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A former Pittsburgh Steelers guard who was found in the basement of a personal care home on Versailles Avenue in the city died of complications related to heart disease, the Allegheny County Medical Examiner's Office said.
Samuel R. Davis, 75, known as "the Tight Man" while playing with Steelers teams that won four Super Bowls in the 1970s, was found just after 8:30 p.m. Tuesday at New Life Personal Care Home on Versailles Avenue.
McKeesport police said Davis, who was legally blind and needed daily medications, had been seen leaving the care home Tuesday morning and was reported missing before 7 a.m.
The medical examiner's office said Davis was taken to the hospital Tuesday night and pronounced dead a few minutes later. His death was of natural causes, a spokesperson said.
In a prepared release, McKeesport police said detectives are investigating "but have not found anything suspicious or criminal regarding this incident."
An 18-bed privately owned facility not far from McKeesport & Versailles Cemetery, New Life is owned by James E. Cole, who also serves as the facility's administrator, according to state records.
Attempts by Tube City Almanac to reach Cole by phone were not successful. New Life's main phone number was out of service Wednesday and a message left on a cell phone identified as Cole's was not returned.
A native of Irwin County, Georgia, Davis attended Allen University in South Carolina before being signed by the Steelers in 1967.
He started at left offensive guard for the team from 1970 through 1979.
In a statement released Wednesday, Art Rooney II, president of the Pittsburgh Steelers, said the team was "deeply saddened" to hear of Davis' passing.
"A member of our 50th Season All-Time Team, he played 13 seasons and was beloved and respected by his Steelers teammates, coaches and staff," Rooney said. "Our prayers go out to the entire Davis family during this difficult time."
Davis was legally blind and dependent on medication, emergency personnel said Tuesday.
After his playing days, Davis owned a construction company before having financial difficulties, according to a story last year by freelance writer Lee Wolverton in Pittsburgh Magazine.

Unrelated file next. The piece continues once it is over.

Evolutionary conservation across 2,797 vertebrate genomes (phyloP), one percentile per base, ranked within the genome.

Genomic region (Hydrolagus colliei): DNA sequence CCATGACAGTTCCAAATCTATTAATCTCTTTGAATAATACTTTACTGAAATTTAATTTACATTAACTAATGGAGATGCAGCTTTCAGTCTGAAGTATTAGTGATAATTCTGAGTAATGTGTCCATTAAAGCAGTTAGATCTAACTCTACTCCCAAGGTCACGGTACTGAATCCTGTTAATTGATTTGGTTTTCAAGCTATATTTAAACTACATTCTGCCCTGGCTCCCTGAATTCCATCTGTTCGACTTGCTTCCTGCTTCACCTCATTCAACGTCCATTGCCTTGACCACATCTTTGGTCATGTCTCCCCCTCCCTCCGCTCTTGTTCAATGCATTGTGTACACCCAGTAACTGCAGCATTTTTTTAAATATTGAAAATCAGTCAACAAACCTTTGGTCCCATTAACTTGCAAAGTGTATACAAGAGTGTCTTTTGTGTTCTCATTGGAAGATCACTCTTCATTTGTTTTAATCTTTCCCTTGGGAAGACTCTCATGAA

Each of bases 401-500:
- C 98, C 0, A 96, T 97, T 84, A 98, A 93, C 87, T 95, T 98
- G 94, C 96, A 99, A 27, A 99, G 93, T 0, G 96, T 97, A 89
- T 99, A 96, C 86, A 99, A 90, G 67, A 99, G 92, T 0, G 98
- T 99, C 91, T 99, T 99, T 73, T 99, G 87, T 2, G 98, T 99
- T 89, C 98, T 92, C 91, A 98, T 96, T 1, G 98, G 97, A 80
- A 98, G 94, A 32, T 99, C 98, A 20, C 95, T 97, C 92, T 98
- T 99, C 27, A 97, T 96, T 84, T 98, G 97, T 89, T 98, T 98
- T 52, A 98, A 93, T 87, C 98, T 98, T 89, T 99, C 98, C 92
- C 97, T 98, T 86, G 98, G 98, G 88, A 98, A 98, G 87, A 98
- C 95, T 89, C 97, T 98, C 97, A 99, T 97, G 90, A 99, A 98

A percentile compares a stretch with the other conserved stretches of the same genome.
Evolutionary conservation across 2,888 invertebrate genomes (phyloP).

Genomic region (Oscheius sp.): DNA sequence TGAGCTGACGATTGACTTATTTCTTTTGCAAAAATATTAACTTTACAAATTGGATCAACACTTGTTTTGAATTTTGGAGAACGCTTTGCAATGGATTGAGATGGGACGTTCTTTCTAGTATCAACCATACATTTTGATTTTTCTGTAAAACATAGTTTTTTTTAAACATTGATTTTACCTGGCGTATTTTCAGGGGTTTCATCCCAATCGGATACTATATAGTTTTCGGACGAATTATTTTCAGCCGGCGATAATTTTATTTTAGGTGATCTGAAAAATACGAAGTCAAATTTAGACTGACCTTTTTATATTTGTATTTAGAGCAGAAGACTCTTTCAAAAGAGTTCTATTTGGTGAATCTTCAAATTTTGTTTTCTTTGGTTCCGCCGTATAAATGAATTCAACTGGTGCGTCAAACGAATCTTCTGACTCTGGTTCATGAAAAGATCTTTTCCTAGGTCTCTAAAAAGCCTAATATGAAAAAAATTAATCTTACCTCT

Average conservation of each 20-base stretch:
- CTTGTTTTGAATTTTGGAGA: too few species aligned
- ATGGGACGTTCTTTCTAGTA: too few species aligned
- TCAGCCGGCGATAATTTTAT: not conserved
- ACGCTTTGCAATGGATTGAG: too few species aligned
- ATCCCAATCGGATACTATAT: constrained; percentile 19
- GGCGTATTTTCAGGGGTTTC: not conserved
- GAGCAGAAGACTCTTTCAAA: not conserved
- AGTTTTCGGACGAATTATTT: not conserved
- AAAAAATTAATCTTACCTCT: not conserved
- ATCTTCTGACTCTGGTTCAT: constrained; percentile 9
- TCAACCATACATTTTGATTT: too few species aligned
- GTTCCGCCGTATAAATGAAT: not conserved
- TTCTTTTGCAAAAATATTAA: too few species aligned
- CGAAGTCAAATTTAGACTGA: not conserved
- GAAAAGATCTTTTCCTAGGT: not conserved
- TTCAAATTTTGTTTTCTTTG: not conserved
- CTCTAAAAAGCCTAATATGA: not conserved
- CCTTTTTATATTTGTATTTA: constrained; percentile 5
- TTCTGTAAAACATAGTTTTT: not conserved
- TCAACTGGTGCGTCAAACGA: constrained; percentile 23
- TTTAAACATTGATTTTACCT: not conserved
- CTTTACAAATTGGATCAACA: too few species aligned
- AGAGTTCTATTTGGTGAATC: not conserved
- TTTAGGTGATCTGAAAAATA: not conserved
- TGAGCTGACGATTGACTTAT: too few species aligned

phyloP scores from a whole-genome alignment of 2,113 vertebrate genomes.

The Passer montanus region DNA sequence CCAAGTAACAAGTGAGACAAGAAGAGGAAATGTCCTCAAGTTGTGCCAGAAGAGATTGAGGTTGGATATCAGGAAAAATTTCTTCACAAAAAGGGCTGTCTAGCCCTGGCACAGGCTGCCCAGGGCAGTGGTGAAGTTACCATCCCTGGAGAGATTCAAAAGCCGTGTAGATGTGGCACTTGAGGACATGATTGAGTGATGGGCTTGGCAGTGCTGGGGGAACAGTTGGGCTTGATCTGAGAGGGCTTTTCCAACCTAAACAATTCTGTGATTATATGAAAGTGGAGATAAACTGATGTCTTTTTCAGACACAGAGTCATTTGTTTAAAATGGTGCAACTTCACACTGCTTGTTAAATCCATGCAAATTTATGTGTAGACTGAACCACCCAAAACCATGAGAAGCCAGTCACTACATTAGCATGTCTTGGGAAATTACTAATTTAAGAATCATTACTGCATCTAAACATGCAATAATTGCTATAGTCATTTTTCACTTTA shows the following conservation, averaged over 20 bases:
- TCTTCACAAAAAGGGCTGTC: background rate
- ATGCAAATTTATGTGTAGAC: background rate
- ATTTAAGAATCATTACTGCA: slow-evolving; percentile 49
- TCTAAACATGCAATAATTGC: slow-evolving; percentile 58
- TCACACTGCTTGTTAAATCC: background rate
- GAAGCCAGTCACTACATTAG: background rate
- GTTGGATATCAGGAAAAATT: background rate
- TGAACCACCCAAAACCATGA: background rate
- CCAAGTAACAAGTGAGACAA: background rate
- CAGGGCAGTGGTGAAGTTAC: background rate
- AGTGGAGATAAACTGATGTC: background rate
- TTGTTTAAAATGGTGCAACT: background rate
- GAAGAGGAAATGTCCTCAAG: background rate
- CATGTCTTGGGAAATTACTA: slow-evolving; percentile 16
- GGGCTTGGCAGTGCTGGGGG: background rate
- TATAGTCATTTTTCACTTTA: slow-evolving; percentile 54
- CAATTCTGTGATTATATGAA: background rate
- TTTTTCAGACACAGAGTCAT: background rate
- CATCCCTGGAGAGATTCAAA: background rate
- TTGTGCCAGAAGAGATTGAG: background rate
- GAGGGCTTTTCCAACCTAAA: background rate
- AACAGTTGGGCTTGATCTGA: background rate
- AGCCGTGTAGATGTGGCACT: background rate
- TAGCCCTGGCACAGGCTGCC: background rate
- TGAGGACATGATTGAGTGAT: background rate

Davis had reportedly been in poor health since being found unconscious at his home in 1991, the story said.
The circumstances of his 1991 injury are still the subject of debate, the story reported, with some sources claiming that Davis fell down the stairs, but others --- including the late Pittsburgh sportswriter Bruce Keidan --- alleging that he was beaten by members of a motorcycle gang.
In recent years, Davis was suffering from memory loss, and former teammates reported that he no longer recognized them, according to Wolverton. His public appearances had been limited to sports memorabilia shows and a 2009 visit to Steelers training camp in Latrobe.
State records indicate that New Life Personal Care Inc. has been in business since 1995 and the Versailles Avenue facility received its occupancy permit in 2000.
The facility was inspected on April 10 and April 19 and a new license was issued in July, valid until October 2020.
At the time of the April inspections, New Life employed 16 people and had 16 residents, including three with intellectual disabilities and four with mental illnesses, according to state records.
During the unannounced visit on April 10, state inspectors reported several alleged violations, mostly related to paperwork problems.
Inspectors found that a previous violation notice had been posted publicly, in accordance with state regulations, but patients' personal data had not been deleted. In addition, an employee was hired in December but a criminal background check was not completed until April; and the home had no record of having performed a fire drill in 2017.
Inspectors also found that medications for two residents were not properly recorded on their most recent medical evaluations, and that two residents had not had annual checkups in a timely fashion.
The home agreed to correct the violations immediately, according to state reports.
Jason Togyer is the editor of The Tube City Almanac and volunteer executive director of Tube City Community Media Inc. He may be reached at firstname.lastname@example.org.
Originally published September 11, 2019.